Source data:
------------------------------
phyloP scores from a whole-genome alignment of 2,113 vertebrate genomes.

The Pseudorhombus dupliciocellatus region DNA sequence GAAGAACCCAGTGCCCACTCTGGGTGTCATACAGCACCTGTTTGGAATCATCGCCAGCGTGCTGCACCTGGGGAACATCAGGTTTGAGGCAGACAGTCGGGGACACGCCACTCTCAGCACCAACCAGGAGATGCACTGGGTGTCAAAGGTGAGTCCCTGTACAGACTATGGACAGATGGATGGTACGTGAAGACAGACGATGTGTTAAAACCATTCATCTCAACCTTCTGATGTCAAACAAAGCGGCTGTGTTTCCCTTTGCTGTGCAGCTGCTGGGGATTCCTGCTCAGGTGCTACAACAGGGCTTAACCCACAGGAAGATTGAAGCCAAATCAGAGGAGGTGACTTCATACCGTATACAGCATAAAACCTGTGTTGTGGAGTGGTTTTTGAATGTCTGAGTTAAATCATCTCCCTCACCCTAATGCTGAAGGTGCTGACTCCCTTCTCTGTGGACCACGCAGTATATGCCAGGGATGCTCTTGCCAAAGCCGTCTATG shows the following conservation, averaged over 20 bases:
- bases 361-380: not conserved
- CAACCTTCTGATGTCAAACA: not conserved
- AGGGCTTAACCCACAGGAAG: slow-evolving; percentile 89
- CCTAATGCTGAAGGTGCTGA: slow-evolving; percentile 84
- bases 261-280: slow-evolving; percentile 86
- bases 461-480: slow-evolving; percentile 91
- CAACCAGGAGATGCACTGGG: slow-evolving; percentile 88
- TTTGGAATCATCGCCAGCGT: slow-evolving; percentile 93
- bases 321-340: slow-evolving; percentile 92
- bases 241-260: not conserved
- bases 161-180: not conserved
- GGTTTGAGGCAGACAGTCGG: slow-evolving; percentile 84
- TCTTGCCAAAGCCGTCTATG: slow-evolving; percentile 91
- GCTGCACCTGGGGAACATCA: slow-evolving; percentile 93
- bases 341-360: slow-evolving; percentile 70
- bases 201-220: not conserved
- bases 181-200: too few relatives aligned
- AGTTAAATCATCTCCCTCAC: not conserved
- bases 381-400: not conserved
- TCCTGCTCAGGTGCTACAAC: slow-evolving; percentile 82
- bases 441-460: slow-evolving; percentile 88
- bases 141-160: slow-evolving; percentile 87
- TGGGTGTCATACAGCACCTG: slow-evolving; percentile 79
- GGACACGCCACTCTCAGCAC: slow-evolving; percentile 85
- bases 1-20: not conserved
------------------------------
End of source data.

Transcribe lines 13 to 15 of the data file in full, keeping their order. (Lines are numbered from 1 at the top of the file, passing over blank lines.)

- bases 161-180: not conserved
- GGTTTGAGGCAGACAGTCGG: slow-evolving; percentile 84
- TCTTGCCAAAGCCGTCTATG: slow-evolving; percentile 91